Drywall is a budget-friendly option to finish the ceiling, and there are options for almost every pocket. Also, the labor cost to drywall the ceiling is reasonable. Another one to the pricy side is that the quality of the boards used for a ceiling isn’t as important as the ones used for covering walls, because the contact with your ceiling is a rare occurrence making damage and dings unlikely.

Polished look

Drywalling your unfinished basement ceiling can make a room look and feel finished. It allows for a clean, painted surface, and gives you an option to hide utility lines in the ceiling. Also, painting a ceiling can make a huge visual impact on space since the drywall is easy to paint and repaint to change up the color or hide flaws.



If you DIY you can cut the expenses of the installation to minimal, you will only need drywall, screws, tape, and mudding.

But that is where the complexity starts. Mudding drywall is an art, and you get it wrong you will have to see the seams forever. Not to mention lifting up drywall over your shoulders for a few days, which is not funny at all. Even it is a DIY project, consider hiring a pro to finish the job for you.

Screw pops

Over time the drywall shifts and this can make screws protrude through the drywall and ruin the initial smooth look that you are looking for. While it is an easy fix, it is time-consuming and annoying to look at. If you have extreme temperatures throughout the year, you can end up dealing with them several times over the years.


Lightning in a drywall ceiling is permanent. If you are DIY your basement ceiling, then you want to make sure you have enough lightning and placed it properly before the drywall goes up. Because trying to add more lights after the ceiling is done is a hard thing to do.

Water damage

When you have water damage on a ceiling tile, you just simply change the tile and fixing the leak. But with drywall, you have to cut out the whole damaged area, put in a new piece of drywall.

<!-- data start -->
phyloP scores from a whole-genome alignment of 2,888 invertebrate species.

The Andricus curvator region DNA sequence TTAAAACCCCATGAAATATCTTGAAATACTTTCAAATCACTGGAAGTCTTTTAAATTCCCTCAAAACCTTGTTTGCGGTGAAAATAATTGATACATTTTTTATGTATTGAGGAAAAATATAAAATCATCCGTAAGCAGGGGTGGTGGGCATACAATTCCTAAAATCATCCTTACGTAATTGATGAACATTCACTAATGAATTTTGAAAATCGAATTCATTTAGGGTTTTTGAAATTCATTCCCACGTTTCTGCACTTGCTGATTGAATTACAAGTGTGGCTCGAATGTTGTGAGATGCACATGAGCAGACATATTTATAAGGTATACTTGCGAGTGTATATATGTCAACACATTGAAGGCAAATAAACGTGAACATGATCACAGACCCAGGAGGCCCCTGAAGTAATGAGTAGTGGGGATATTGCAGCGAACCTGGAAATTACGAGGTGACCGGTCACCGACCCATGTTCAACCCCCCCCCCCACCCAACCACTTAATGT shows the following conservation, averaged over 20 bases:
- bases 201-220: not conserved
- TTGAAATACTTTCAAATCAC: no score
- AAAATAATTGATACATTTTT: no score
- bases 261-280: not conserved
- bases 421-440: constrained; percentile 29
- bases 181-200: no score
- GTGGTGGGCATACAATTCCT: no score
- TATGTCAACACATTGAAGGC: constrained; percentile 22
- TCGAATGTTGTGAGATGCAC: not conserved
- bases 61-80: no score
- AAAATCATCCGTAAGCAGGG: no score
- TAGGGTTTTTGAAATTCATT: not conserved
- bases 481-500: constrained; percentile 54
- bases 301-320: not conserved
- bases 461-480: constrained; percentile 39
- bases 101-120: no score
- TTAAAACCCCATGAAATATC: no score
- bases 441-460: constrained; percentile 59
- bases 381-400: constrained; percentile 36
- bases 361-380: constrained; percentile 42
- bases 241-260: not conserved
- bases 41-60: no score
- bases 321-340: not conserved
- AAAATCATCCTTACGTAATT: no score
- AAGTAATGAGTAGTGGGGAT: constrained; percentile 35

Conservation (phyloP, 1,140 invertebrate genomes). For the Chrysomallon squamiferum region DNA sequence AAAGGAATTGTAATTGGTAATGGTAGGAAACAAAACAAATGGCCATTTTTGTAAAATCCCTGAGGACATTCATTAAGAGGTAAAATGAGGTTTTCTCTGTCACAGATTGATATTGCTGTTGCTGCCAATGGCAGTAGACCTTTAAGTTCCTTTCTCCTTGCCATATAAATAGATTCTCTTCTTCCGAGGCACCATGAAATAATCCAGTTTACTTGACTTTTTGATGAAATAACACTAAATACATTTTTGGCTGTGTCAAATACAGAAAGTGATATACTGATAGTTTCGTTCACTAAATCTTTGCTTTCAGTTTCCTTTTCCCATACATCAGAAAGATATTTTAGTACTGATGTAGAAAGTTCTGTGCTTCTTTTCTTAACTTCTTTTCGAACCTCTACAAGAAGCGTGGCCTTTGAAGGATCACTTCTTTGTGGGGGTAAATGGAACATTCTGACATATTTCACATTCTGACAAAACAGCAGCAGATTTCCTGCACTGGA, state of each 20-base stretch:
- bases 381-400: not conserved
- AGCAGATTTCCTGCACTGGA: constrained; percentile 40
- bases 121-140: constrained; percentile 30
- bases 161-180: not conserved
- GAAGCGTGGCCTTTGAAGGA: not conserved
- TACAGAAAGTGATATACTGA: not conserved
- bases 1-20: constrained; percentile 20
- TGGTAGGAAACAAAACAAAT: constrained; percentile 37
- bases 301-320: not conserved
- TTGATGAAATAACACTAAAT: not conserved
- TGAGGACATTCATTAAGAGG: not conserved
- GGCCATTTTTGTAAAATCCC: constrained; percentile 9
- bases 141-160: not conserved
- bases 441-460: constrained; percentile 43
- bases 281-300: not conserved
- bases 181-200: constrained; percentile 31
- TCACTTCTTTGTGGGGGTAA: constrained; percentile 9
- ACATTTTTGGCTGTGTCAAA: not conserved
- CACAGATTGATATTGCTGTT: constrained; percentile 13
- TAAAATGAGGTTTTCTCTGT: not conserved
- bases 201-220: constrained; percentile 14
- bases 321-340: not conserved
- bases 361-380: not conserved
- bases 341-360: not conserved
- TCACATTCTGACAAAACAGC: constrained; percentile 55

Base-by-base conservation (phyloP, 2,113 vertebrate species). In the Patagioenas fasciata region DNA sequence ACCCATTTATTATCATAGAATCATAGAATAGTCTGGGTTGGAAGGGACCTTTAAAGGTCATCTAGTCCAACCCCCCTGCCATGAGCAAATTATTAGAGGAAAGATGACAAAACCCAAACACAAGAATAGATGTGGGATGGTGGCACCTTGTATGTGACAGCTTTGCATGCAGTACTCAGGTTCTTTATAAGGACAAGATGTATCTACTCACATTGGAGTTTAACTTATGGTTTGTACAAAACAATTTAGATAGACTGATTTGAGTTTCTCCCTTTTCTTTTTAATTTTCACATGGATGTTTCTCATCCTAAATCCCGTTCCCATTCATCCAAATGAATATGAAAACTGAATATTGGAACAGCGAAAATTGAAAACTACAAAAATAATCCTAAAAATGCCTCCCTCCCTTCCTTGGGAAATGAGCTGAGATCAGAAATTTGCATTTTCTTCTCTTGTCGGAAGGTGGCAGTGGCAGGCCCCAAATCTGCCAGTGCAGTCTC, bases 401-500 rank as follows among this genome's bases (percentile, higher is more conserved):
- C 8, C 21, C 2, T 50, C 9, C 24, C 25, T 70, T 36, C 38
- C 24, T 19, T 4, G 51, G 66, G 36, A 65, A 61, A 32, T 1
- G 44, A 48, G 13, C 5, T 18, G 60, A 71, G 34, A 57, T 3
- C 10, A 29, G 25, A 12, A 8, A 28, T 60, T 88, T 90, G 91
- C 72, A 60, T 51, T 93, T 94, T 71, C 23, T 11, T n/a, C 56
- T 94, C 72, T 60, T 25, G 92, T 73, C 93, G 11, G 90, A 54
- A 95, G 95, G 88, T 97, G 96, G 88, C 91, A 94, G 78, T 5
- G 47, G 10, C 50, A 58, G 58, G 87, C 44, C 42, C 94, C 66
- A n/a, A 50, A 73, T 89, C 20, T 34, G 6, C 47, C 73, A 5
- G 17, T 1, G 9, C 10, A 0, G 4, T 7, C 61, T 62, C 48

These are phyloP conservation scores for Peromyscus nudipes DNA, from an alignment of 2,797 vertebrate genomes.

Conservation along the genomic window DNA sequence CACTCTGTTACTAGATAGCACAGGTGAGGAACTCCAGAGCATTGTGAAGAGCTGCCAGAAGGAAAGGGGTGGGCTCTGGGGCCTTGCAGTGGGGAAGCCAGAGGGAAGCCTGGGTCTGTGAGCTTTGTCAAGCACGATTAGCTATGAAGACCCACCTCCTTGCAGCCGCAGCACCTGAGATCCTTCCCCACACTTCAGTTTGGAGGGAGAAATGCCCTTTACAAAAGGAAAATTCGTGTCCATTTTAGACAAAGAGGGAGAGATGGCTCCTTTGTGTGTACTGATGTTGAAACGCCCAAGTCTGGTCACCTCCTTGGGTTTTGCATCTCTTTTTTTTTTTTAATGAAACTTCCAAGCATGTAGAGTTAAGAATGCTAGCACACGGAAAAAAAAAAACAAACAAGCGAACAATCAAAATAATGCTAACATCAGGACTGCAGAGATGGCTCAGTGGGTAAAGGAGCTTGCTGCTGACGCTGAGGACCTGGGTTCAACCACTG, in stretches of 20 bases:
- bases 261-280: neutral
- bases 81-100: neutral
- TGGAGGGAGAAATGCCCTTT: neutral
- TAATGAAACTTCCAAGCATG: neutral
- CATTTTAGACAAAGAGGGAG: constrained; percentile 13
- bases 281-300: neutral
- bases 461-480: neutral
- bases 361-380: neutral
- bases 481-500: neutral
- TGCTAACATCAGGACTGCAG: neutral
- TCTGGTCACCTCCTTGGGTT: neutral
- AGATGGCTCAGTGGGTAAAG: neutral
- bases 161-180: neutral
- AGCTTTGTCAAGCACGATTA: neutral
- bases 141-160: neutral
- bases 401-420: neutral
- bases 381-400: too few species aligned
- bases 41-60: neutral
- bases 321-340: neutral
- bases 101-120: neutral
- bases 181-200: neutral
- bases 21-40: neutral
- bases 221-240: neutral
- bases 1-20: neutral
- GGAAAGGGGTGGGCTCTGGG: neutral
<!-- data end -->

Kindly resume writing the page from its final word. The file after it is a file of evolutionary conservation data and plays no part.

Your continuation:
That includes screwing in it, taping it, mudding it constantly, and repainting it. In the end, you have to hope it looks the same as the rest of the ceiling, which won’t because the paint will be fresher than all around it, and it will take a longer time for it to blend in if it ever does.

Basement finishing hacks

I will give you some tips and hacks on how to finish your basement within your budget frame:

Start small

Don’t waste your whole budget on finishing the entire basement with drywall or drop ceiling. Start with the necessary areas and then use your funds to incorporate some fun features. Adding a wet bar or a big-screen TV, or making aesthetic upgrades with brick or stone can take your finished basement to another level and add resale value.

Creative flooring

Find some luxury vinyl tiles for your basement floor. They are water-resistant and cheaper to install than traditional tiles. For a more industrial look, you can refinish the floor with concrete.

Wake up your inner interior designer

A finished basement is a perfect place to be creative and decorative. Make the area stand out with some unique items from second-hand shops or salvage stores. Sky Lodge, a farmhouse or ultimate football fan zone, you can achieve whatever you want.

Clear the air

Ensure clear and ventilated air for your basement because the musty smell can develop eventually. An ait purifier could help, so get one.

Check the local codes

When it comes to the framing, electrical, HVAC, and the related calculations as to combustion air, insulation/fire stopping, and plumbing work, these all must be inspected by local municipalities and building departments in many locations. Consider this before starting the project, so you don’t get stuck with permits later and not be able to finish your job right and on time.

igor elenchevski
Author: igor elenchevski - is a prolific writer in many niches including music, home improvement and even psychology and addictions. His success is built around his in-depth research and understanding of a subject before putting pen to paper (or fingers to keys).